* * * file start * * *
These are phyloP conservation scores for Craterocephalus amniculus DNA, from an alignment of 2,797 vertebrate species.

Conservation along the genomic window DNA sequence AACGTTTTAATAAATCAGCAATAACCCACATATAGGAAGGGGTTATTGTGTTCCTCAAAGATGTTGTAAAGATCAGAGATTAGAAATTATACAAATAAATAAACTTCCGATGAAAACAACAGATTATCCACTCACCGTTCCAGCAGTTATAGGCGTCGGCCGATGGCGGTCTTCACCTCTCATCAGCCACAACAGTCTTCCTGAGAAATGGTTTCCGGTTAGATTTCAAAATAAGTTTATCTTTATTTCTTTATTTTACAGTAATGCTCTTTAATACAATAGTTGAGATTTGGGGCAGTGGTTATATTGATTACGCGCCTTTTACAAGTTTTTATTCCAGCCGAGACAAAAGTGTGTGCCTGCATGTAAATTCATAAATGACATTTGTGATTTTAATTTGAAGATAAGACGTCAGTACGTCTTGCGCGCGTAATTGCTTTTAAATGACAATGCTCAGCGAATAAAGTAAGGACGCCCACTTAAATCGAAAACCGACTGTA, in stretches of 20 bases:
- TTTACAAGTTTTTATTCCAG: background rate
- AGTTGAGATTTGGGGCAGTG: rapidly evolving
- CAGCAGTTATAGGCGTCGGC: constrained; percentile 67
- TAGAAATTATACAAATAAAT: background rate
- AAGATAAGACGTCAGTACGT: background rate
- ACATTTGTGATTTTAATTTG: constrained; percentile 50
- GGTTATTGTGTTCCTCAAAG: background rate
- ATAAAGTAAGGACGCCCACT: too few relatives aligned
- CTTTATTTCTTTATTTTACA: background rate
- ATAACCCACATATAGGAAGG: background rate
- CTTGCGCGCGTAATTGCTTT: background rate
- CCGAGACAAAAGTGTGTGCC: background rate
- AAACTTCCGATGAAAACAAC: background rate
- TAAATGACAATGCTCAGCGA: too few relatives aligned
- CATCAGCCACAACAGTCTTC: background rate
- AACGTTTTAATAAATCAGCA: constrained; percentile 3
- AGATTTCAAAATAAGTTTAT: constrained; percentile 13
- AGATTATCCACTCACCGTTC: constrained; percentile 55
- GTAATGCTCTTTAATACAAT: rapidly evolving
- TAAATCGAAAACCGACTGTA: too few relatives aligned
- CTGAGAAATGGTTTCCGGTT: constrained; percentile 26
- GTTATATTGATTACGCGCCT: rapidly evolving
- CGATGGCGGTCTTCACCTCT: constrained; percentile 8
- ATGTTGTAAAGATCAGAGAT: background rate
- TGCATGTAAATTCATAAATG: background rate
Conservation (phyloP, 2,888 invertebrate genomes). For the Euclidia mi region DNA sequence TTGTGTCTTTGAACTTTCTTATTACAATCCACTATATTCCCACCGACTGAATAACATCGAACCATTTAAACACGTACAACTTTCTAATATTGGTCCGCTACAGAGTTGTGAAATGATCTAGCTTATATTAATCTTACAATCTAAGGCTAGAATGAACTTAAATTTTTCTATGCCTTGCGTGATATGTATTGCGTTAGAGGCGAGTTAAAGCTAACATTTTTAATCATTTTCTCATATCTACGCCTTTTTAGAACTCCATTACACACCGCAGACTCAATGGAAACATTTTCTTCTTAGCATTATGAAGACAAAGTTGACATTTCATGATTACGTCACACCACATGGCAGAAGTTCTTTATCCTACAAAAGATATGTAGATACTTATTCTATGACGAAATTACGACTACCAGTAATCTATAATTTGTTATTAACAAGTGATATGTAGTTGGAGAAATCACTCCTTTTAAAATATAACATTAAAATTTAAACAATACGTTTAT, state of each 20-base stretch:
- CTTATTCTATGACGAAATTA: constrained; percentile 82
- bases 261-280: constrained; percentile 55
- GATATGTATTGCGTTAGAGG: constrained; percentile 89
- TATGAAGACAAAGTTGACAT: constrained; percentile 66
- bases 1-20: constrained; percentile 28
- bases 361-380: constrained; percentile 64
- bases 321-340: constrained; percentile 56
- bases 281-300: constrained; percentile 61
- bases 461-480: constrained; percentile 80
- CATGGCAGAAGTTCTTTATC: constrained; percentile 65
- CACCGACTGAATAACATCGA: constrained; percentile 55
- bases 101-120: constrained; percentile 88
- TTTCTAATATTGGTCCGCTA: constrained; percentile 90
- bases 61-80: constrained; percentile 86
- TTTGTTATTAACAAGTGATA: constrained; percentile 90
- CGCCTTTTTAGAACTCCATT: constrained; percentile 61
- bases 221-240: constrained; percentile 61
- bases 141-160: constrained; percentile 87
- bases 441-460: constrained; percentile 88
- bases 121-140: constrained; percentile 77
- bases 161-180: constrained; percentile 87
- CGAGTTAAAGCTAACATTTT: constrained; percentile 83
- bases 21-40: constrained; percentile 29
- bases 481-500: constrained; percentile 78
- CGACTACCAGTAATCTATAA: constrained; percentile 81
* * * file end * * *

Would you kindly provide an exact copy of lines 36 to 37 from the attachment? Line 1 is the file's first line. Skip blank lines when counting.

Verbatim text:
- bases 281-300: constrained; percentile 61
- bases 461-480: constrained; percentile 80